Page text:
This year has been one for the records, and no doubt it will go down in history for its insanity and its unease.  It started off as any other year before it has.  We rang in the New Year hopeful for what was to come, closing doors on what has been.  Glasses were clinked, toasts were given and resolutions were made, mostly in haste as resolutions usually are.  I don’t think even fortune tellers could have foreseen the unfolding of 2020.

I am an Executive Assistant for a medium-to-large company.  I love what I do because I love the organization that it needs, and I am nothing if not organized.  I’m good at it, after all, I’m a wife and a mother of three.  I make sense of chaos.  It’s more social of a career than I thought I would have, but I love it despite that.

It was late February when the news started imploring our attention on this strange little virus that has been floating from continent to continent.  We watched with concern, but we didn’t grasp the reality that was coming.  The words Global Pandemic started to flow and with it the worry and angst that consumed most all humans.  On March 13th, we decided to follow the orders and shut our offices down and setup everyone who could be with virtual offices.  It was worrisome and chaotic, but it was a precaution in this unknown time.  Our executives made a great decision and led us with such care that I’ll never be able to thank them enough.  With Mr. Medic on the front lines of this terrible virus, I knew too well how serious it really was and having kind, understanding leadership in a time like this was something I didn’t see coming.  I’ll forever be grateful to them.

It’s now mid-October and our numbers here in GA continue to be at or over what they were when we decided to close the state so our office remains mostly remote despite our state throwing caution to the wind and opening up several months ago.  Seven months into this pandemic, all the while working from home with the exception of a day a week, and I have become a very different person.  I’d love to say I have gained insight, welcomed new challenges, or made better decisions for myself.  Alas, I have not.  In fact, I have found that I am far more comfortable in my home working diligently alone.  For someone who isn’t social, this has become a very eye-opening time.  I am finding life alone both reassuring and frightening in equal measure.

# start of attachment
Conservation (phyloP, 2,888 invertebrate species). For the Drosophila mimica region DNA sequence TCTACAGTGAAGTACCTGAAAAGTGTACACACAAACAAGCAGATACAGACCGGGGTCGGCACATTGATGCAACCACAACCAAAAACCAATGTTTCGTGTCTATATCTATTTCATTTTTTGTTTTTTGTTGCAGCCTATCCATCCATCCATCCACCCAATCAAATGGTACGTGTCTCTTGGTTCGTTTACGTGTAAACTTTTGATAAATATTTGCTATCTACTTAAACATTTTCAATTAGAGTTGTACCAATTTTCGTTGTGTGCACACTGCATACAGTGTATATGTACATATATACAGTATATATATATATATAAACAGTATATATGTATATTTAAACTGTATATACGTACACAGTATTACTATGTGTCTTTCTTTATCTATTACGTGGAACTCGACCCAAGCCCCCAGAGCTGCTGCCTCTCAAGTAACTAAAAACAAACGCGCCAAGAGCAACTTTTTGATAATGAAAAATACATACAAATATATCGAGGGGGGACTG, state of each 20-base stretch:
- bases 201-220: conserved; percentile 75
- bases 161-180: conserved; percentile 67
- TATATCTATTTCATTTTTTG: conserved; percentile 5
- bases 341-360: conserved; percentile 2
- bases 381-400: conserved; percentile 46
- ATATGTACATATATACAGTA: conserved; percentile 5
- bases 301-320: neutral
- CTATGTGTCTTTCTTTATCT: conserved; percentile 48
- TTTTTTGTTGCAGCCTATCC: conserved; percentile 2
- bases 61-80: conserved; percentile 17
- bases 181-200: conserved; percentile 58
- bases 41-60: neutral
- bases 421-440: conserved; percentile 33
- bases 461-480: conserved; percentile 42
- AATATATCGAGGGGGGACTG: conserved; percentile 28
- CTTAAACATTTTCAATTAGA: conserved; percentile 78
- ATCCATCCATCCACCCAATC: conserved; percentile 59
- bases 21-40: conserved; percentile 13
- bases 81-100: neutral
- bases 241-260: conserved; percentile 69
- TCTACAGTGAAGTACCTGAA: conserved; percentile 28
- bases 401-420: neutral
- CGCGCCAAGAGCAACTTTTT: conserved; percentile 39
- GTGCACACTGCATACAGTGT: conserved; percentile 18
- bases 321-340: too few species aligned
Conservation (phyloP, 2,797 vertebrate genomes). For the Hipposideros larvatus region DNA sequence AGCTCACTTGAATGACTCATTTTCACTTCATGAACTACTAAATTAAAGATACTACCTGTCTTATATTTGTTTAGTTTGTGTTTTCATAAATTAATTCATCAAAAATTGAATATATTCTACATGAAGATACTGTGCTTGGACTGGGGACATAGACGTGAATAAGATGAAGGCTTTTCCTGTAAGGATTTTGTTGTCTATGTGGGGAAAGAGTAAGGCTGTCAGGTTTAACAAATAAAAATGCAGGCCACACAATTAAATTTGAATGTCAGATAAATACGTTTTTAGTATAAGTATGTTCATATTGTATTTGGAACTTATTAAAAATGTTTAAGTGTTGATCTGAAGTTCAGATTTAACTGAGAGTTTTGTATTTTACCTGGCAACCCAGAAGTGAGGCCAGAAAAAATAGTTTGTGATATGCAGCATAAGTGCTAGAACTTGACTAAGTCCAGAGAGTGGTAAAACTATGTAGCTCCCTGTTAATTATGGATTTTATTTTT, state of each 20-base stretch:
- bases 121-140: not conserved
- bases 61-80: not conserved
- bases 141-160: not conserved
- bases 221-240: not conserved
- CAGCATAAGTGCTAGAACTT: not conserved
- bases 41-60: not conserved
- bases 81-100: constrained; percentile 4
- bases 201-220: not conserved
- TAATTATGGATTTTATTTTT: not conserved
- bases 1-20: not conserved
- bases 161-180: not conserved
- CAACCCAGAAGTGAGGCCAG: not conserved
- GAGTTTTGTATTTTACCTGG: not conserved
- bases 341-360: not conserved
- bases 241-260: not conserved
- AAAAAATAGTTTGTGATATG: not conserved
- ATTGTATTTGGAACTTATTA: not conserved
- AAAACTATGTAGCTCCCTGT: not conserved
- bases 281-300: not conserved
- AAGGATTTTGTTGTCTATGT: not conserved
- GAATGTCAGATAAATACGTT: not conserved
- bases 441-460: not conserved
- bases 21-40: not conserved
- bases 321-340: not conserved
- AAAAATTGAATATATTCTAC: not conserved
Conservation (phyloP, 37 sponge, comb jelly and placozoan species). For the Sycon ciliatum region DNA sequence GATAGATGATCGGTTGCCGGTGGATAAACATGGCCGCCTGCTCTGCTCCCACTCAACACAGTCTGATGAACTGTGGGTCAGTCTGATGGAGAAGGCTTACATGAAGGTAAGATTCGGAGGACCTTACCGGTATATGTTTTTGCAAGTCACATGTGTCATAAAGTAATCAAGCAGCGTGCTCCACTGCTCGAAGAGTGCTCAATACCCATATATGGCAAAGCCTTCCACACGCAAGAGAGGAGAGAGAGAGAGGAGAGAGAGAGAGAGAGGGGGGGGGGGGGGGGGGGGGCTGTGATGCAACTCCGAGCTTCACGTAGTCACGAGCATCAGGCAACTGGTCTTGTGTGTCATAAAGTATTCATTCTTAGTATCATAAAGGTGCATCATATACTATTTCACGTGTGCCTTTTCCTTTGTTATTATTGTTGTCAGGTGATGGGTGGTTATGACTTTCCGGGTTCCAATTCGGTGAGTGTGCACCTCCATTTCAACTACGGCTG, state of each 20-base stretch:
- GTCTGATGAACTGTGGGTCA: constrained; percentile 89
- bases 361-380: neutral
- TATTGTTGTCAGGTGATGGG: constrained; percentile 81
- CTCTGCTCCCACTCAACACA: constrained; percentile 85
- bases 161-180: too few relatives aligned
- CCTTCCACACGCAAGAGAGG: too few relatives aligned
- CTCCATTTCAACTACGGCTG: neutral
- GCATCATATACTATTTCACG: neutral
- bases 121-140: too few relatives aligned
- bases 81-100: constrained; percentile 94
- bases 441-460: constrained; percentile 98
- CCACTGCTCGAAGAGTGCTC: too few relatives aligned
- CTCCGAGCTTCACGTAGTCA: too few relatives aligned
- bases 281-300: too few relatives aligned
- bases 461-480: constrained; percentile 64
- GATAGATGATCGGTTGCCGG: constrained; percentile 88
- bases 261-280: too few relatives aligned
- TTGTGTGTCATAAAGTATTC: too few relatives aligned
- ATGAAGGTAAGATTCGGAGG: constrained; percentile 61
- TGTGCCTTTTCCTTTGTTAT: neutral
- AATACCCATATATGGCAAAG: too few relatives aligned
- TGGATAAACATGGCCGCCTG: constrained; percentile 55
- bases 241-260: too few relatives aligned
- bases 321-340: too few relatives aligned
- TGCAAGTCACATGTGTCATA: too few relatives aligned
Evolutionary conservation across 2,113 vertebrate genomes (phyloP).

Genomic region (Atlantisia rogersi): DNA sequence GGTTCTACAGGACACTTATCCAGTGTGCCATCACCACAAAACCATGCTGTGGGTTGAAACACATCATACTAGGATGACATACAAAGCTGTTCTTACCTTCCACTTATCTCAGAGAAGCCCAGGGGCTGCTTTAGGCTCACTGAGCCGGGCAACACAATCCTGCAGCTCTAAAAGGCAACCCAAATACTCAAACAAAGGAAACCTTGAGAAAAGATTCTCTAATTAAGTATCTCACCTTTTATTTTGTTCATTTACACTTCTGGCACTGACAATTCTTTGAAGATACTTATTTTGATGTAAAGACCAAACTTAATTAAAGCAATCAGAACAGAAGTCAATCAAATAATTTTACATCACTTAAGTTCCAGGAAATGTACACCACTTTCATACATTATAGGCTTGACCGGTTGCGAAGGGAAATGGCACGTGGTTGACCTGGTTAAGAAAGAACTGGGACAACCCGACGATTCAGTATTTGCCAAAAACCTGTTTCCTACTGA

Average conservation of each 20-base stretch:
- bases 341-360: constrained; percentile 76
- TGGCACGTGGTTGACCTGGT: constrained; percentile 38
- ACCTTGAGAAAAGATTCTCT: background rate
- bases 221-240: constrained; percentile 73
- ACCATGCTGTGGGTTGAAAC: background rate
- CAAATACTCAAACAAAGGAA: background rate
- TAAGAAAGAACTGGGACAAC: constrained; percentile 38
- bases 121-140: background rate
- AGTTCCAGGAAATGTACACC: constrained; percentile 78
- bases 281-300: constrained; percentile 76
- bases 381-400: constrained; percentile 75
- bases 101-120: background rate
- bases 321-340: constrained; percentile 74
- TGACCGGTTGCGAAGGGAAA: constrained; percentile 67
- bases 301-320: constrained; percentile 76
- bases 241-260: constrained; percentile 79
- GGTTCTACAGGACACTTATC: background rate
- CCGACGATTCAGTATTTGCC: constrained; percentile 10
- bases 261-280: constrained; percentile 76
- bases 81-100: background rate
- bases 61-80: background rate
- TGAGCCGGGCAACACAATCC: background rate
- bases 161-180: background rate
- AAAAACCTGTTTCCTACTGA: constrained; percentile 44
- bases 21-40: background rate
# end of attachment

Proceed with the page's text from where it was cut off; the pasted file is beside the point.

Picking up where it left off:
I’ve found solitude has started to break me in ways I never saw coming.  I closed myself into my own little bubble under the name of “sheltering-in-place”, but I have altered myself, inevitably, for the worse.  The idea of “going out” or entering the world again spreads an anxiety I haven’t yet felt despite the last 20 years of my life living with anxiety and depression.  This is different.  This is raw and carnal. This is a fear I can’t afford to have. 

This new fear has caused quite a few fights between Mr. Medic and I and it seems I am not responding logically and, in truth, I find that I am very nearly unable to find logic and reason at all even when I beg it to come.  We’ve entered our 40s and our children are all of adult age.  This is a time we should be living life to the fullest and traveling, and I’m finding it difficult to simply take a shower some days.  I acknowledge this change inside me and I want to fix it desperately.   I’m going to go dive in deep and figure this shit out because I refuse for 2020 to rob me of any more time.